The United Nations says Saudi Arabia’s harsh inspection process is obstructing the flow of humanitarian aid into war-wracked Yemen.
“The arms embargo and its inspection regime results in commercial goods, be it by air or by ship, no longer reaching the country,” said Johannes van der Klaauw, the UN humanitarian coordinator for Yemen, on Saturday.
The UN official stressed that the process “needs to be simplified, needs to be faster” or the humanitarian situation will further worsen in the war-ravaged country.
Klaauw warned that Riyadh’s stringent inspection of all relief consignments has greatly disrupted the lives of Yemeni civilians. The Saudi regime claims that the inspections are aimed at restricting the access of Yemen’s Ansarullah fighters of the Houthi movement to arms supplies.
Hospitals, and water and sanitation facilities would shut down if Yemen does not get an immediate fuel supply, Klaauw said.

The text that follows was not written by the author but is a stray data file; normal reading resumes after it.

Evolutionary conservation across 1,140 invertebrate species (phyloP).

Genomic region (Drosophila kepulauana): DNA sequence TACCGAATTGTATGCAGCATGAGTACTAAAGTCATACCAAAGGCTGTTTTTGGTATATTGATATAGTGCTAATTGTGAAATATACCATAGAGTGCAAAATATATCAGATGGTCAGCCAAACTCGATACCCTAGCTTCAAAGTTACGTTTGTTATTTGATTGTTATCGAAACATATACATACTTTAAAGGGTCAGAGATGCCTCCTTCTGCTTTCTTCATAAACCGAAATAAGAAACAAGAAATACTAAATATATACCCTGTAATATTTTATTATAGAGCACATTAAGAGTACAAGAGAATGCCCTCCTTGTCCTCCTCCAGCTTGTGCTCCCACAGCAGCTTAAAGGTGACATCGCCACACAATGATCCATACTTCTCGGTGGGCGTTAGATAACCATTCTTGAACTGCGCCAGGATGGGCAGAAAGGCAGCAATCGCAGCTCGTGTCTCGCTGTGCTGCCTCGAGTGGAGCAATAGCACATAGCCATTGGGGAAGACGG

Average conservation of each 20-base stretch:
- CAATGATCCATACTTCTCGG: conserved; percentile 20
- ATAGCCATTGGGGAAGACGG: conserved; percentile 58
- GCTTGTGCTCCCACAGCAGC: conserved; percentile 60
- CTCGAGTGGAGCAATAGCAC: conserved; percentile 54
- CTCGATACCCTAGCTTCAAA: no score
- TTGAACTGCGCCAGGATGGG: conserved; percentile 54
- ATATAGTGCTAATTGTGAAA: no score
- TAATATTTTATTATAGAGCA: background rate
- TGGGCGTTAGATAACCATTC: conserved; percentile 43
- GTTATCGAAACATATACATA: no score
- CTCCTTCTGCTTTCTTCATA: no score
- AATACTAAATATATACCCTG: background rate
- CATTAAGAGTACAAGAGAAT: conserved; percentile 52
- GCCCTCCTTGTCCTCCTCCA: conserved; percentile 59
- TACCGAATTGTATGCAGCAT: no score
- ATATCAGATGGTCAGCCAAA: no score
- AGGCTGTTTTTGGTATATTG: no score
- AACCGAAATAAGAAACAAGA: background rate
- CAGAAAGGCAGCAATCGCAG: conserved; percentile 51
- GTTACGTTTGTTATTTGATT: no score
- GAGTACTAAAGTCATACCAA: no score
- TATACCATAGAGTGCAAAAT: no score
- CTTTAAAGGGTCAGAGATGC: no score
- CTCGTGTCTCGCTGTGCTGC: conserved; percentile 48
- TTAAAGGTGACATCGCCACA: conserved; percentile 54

The UN has voiced profound concern over the rising number of civilian casualties in the Saudi aerial attacks against the Yemeni people.
Saudi Arabia started its military aggression against Yemen on March 26 – without a UN mandate – in a bid to undermine the Houthi Ansarullah movement, which currently controls the capital, Sana’a, and other major provinces, and to restore power to fugitive former President Abd Rabbuh Mansour Hadi, who is a staunch ally of Riyadh.
According to Yemen’s Freedom House Foundation, the Saudi airstrikes have claimed the lives of 3,979 Yemeni people so far while more than 6,887 others have been wounded.
The Al Saud regime has imposed a blockade on the delivery of relief supplies to the war-stricken people of Yemen in defiance of calls by international aid groups.
Earlier in the month, the International Committee of the Red Cross (ICRC) and medical charity group Médecins Sans Frontières (MSF), known in English as Doctors Without Borders, expressed “extreme” concern about the Saudi airstrikes on Yemen’s lifelines and its obstruction of aid deliveries to the impoverished nation.
By Press TV